He points to recent M&A activity in the partner ecosystem as a sign of health — "That to me is always a healthy sign when you get corporate development activity in the partner ecosystem." Norwegian listed consulting group Arribatec has acquired long-standing UK-based Unit4 partner Integra to become the vendor's largest partner by contract value. There was also the UK merger of Agilyx Group and Myriad Consulting.

One of the main reasons for beefing up the partner ecosystem has been to ensure there's sufficient capacity to support customers moving to the new ERPx platform. As we've previously discussed, extension kits provide opportunities for partners to add their own specialist functions and apps. Ettling gives an update on progress:

We started enabling, back in December already, the partners on implementing ERPx. We now are in the phase where we're really enabling the partners around the extension kits so they can go and build apps on ERPx, and we're gearing up to the [app] marketplace launch, which is in the next six to nine months.

Even though there's a completely new architecture underpinning ERPx, many of the business functions and processes are the same ones that existing partners will be familiar with. Ettling says that will make the transition easier than other vendors may have found. He explains:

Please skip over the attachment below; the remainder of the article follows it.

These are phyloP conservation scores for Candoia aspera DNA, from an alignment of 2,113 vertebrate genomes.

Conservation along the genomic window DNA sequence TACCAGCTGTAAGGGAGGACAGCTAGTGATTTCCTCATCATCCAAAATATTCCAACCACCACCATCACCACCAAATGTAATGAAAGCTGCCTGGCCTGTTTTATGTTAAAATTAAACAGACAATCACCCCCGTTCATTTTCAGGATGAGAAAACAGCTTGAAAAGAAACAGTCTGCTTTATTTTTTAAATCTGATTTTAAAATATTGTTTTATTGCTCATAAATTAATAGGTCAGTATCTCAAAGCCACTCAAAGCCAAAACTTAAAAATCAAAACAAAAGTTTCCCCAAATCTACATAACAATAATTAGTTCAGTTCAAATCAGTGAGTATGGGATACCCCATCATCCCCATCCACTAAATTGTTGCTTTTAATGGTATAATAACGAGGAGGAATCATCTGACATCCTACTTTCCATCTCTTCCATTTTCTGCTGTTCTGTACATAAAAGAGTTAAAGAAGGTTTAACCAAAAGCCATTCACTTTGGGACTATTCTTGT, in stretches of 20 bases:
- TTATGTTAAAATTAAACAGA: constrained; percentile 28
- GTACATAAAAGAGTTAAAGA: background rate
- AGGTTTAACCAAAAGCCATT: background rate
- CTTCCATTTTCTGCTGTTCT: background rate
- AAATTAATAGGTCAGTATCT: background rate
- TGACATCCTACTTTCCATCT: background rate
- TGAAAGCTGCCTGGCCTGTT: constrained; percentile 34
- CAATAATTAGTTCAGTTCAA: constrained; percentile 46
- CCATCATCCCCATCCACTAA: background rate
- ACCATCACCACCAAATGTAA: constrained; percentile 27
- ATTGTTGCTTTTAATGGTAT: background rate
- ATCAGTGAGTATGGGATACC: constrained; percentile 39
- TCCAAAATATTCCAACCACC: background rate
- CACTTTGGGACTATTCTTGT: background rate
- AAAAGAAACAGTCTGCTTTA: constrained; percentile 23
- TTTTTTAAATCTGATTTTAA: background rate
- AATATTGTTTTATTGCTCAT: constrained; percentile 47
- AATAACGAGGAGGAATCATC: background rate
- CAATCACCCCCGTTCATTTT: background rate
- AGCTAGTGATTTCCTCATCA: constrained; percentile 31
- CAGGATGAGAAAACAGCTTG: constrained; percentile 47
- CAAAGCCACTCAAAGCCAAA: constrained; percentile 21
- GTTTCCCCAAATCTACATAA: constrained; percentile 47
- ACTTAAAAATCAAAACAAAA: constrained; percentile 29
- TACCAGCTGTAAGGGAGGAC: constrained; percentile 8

The way we've been able to take our historic product and then replumb it to make it true cloud means a lot of the functionality is still there, and a lot of the fundamental configuration is still there. The way you do customization is different because it's now all in an extension kit model, and the way you do integrations is different.

So I think the big difference with other journeys you and I have talked on lots of times is, it's not that much different in terms of the learning. They have to learn a different way to customize, a different way to do integrations. But they don't have to learn a different way to configure, and a different way to deploy, because it's the same functionality in the same engine.

My take

A good performance by Ettling and Unit4 while setting off on this new journey backed by TA Associates. The advances in the partner ecosystem are particularly encouraging, along with the ongoing progress in signing new customers. The proof of the pudding though is still to come, as those 44+ customers continue their implementations of the new ERPx platform. We're looking forward to talking to some of them once they've completed those projects and can tell us what the impact has been.